Credit where it’s due to the National Review, for mounting what is, at least to me, the most cogent and rational defense of the restrictivist vision of marriage I’ve seen in some time, accomplished without referencing religion even once. That said, it’s typical National Review writing — lots of big words to hide small ideas — and certainly falls apart in due course. But it remains worth review and response.
The authors’ operative thesis seems to be that there exists some unique type of marital love that can only exist between a man and woman, as ultimately deriving from the procreative power. (This is nothing that hasn’t been heard and rejected by a growing number of courts: setting aside proffered philosophical justifications for the limitation, its over- and under-inclusiveness dooms it as a limiting criterion.) Along the way, the argument also rejects, by necessity, romantic love as a justification for marriage.
It’s true that, for gay marriage to make sense, the institution’s justification must rest almost exclusively on romantic love. But that’s a shift that’s long since happened, such that we’re stuck with its (overhyped) consequences regardless of whether we let men marry men. A trip to the theater will prove as much: we no longer marry to have children, to join families, or to cement power. We marry to love. And for that desirable transformation, we can blame Disney as much as “The Gays.”
And yet we’re told a number of reasons why romantic love is an undesirable, or insufficient basis to support the institution of marriage. For one, apparently, romantic love is selfish. (Has the author has ever been in love?) The article leads with a description of a micro-scandal that erupted this past December, when the New York Times spotlighted and celebrated, in their exclusive “Vows” section, the marriage of a couple who met while both were already married… to other people. This American Life previously covered the same phenomenon. To the Review, heartbreak and broken families are the results of basing marriage on exclusively romantic love, which is fleeting, and readily transferable.
I don’t buy it. Blaming broken marriages on shifting modern morals, and yearning for an idyllic bygone era, has a distinctively underthought Miniver Cheevy quality to it. If we hear about infidelity more “these days,” it’s because we hear about more everything “these days.” But more — and here’s where the Review proves profoundly internally inconsistent — if this is true, it’s not a problem that can be solved by legalizing some unions, and forbidding others. Each couple must decide for themselves why marriage matters to them. Some will choose bad reasons; those unions may fail. Banning some marriages, as a way of banning a basis for marriage, will miss the target, do nothing to arrest a decline in personal morality (if such a thing exists, which I do not concede), and accomplish the same legislative coercion that other Review authors inelegantly style “fascism.” Aren’t conservatives supposed to reject legislation as a way of controlling emotion?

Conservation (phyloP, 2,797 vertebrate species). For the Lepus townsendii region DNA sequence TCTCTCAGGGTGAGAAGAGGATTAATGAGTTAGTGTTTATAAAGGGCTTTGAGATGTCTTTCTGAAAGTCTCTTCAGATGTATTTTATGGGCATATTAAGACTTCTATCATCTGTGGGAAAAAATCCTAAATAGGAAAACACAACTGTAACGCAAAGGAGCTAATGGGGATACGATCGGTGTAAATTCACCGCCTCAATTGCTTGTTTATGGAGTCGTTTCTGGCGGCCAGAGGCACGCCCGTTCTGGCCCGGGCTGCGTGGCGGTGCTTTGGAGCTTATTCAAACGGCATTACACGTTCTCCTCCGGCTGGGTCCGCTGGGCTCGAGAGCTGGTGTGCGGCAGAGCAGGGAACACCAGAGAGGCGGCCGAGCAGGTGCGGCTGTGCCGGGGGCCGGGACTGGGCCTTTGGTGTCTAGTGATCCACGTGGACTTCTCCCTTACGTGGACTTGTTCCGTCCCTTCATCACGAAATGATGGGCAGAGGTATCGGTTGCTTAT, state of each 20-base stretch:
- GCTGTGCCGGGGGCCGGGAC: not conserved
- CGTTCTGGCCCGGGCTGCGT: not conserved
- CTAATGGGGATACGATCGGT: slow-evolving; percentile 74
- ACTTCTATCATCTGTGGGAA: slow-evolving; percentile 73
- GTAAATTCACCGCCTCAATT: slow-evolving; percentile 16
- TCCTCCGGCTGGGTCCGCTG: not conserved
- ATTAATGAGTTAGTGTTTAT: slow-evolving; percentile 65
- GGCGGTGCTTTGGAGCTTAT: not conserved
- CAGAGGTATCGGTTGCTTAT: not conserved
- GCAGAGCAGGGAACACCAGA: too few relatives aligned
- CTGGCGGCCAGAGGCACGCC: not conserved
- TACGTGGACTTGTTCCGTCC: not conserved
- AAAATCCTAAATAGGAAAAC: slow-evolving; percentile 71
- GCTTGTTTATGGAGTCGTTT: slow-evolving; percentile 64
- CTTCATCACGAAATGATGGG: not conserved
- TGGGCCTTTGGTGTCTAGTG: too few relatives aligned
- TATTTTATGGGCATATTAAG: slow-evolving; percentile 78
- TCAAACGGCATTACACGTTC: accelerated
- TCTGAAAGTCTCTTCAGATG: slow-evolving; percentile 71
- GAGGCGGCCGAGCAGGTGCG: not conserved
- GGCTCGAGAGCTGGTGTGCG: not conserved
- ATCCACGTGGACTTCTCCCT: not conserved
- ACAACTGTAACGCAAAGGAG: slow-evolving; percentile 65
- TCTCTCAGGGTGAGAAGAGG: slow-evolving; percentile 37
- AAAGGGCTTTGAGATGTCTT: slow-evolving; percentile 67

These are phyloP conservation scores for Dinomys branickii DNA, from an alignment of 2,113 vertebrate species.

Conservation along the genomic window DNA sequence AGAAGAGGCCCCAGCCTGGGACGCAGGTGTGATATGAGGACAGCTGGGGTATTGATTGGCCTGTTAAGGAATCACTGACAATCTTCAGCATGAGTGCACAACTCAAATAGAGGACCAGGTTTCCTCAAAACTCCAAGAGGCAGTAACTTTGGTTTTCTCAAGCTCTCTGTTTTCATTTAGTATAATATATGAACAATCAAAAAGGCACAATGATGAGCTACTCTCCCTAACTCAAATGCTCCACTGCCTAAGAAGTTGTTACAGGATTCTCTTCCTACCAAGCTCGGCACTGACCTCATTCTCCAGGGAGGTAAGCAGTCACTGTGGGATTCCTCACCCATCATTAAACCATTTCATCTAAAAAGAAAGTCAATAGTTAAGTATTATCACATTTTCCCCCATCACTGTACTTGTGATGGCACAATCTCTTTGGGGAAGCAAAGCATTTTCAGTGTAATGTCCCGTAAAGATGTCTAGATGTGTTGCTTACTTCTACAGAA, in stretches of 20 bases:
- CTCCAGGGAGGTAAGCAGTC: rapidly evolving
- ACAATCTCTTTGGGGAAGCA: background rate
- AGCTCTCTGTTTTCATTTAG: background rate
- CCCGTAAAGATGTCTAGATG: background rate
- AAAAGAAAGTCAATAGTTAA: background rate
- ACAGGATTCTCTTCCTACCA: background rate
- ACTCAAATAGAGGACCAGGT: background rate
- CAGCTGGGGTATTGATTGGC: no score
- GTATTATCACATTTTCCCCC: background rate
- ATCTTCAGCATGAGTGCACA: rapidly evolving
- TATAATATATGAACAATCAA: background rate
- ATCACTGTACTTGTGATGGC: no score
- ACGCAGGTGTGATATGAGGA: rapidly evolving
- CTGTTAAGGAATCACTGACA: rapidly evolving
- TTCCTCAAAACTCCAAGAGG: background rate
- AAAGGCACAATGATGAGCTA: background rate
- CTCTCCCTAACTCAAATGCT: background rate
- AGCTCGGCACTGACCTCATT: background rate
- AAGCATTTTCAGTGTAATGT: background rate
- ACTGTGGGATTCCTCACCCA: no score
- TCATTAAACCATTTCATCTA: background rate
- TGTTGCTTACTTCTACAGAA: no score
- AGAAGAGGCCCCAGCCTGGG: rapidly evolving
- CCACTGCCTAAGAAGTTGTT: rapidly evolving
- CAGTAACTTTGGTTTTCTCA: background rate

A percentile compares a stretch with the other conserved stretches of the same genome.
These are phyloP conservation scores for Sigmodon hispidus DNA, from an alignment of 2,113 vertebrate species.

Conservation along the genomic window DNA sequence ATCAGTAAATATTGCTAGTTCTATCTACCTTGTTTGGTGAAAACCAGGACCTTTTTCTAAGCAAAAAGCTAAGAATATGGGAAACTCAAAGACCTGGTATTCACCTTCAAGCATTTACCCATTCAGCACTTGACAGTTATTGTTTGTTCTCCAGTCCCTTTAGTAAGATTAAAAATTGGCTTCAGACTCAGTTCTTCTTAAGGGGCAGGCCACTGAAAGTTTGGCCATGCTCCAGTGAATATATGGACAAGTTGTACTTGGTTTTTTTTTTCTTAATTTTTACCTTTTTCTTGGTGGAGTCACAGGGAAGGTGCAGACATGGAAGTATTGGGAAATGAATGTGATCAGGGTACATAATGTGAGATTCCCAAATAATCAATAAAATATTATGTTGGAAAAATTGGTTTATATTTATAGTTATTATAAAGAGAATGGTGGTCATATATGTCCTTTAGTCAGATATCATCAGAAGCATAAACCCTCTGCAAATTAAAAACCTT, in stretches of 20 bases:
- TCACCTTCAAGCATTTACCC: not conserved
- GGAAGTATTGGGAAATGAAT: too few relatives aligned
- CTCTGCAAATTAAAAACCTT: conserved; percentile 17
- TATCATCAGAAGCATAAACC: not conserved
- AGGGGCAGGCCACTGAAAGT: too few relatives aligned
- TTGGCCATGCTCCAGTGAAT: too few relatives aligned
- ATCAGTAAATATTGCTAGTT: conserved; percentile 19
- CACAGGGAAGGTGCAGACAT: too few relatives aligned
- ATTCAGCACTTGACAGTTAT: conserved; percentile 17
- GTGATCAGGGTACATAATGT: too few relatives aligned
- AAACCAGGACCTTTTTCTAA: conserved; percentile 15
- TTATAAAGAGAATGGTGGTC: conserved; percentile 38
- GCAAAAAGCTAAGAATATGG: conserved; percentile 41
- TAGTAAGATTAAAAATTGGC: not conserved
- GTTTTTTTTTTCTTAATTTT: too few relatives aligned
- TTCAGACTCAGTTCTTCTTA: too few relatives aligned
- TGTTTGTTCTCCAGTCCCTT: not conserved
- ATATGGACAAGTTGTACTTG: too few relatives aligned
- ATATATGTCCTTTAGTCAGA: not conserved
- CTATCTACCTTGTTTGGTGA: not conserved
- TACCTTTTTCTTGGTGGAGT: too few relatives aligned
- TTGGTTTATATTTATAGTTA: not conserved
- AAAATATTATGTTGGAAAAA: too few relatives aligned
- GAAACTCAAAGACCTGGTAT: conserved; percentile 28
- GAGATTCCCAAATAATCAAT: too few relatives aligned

Second, we hear, love is fleeting. Well… sometimes… certainly not always. But so is the reproductive power, and while the fact that some loves don’t endure may speak to the rarity and value of true love, it fails to rebut its reality.
So we come to the author’s critical point: that if marital love equals romantic love, the institution is diminished and trivialized, reduced to a special case of friendship (a thing defined by “degree”), when it should instead be unique and set apart by something firm from all other human relationships (a thing defined by “type”). Our author settles on reproduction as that signifier.
This is a narrow way to look at love. A change of degree can accomplish a change of type. As anyone who’s fallen in love with a friend — and who hasn’t? — would tell you, the depth of emotion hardly suffers for its origin, and there is a point along that continuum, a kick galvanic, where the character of feeling changes, and there’s no going back. Like progress in Kuhn’s paradigm of scientific revolutions, emotion flows over the channel lock, into a new way of thinking. And when it does, there’s no risk of confusing lover with friend.
More, settling on reproduction as the sole distinguishing factor between marriage and lesser relationships proves too much, and ignores reality. First, if the reproductive act so transmutes mere love into Love that it, alone, is capable of sustaining the institution of marriage, as a corollary, gay love can never be anything more than a pale shadow of straight love… and I thought we’d moved past the pathological view of sexuality. Second, marriage is what we make of it: we don’t need the law, or God, or anyone to tell us that marriage should be special. It is special. Each couple takes the institution and makes it their own, using distinctions as varied as the human experience to separate their marriage from the other meaningful relationships in their shared lives. True, some distinguish it by having children together; but more distinguish it by raising children together. The only consistency between married couples is that all view their marriage as conveying something important.
Remember, we’re only having this debate because more people want to get married than we’ll currently allow. This is a good problem for an institution to have.